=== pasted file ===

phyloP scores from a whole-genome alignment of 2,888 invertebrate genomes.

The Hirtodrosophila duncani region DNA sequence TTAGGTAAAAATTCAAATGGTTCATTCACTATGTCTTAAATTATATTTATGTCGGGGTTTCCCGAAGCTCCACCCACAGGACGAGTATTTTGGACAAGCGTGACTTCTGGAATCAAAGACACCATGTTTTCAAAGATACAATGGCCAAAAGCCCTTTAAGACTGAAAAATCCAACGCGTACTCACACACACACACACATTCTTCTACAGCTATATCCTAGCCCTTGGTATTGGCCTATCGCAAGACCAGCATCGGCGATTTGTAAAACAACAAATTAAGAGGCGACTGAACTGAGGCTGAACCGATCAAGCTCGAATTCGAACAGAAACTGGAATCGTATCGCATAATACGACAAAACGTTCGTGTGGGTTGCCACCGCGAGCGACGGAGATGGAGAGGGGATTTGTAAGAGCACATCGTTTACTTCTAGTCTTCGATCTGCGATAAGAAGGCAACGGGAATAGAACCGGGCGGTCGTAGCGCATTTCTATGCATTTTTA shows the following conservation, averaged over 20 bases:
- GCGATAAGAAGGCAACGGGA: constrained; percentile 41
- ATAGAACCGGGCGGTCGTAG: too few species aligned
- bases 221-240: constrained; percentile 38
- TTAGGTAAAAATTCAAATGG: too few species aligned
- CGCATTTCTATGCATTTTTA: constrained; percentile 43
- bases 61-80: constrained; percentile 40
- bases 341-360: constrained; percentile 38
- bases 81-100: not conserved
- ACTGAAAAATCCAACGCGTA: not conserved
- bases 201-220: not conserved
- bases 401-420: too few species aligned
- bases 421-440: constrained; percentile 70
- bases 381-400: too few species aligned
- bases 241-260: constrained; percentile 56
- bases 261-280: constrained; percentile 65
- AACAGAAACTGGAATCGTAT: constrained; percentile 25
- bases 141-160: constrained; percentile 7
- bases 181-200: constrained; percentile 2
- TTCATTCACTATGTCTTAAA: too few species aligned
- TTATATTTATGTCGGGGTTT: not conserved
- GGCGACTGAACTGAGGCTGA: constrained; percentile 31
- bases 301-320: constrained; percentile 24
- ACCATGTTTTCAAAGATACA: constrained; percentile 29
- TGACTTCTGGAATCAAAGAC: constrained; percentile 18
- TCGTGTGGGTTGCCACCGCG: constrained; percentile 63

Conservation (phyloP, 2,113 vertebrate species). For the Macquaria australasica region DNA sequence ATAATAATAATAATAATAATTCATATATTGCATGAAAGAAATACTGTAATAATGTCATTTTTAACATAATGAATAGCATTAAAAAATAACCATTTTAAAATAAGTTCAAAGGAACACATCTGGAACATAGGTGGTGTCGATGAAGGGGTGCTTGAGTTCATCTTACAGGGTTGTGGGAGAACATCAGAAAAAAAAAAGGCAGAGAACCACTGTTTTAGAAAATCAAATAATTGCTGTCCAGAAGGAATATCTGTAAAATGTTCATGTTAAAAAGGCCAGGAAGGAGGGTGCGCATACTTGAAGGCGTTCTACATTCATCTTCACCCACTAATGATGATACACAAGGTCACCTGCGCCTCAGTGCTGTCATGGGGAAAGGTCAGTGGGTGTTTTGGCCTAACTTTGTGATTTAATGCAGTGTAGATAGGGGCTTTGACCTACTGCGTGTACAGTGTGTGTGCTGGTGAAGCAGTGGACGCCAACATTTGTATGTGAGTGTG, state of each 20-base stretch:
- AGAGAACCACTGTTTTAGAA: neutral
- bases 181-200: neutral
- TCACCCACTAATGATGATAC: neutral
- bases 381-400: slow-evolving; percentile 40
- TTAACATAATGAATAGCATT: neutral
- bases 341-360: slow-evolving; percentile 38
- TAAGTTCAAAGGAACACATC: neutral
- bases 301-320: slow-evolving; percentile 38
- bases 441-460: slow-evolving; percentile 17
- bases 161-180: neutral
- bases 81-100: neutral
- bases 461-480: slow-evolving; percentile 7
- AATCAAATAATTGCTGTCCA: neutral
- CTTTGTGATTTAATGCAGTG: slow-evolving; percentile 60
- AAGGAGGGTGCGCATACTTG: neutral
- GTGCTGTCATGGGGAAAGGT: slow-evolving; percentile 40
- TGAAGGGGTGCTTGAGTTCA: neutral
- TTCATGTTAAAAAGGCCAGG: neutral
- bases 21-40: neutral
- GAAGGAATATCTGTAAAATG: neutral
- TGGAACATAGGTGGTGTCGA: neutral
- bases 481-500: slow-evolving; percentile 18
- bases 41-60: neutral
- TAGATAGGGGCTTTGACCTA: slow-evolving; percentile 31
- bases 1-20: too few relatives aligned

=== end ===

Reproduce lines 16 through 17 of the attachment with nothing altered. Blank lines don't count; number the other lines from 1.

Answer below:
- bases 241-260: constrained; percentile 56
- bases 261-280: constrained; percentile 65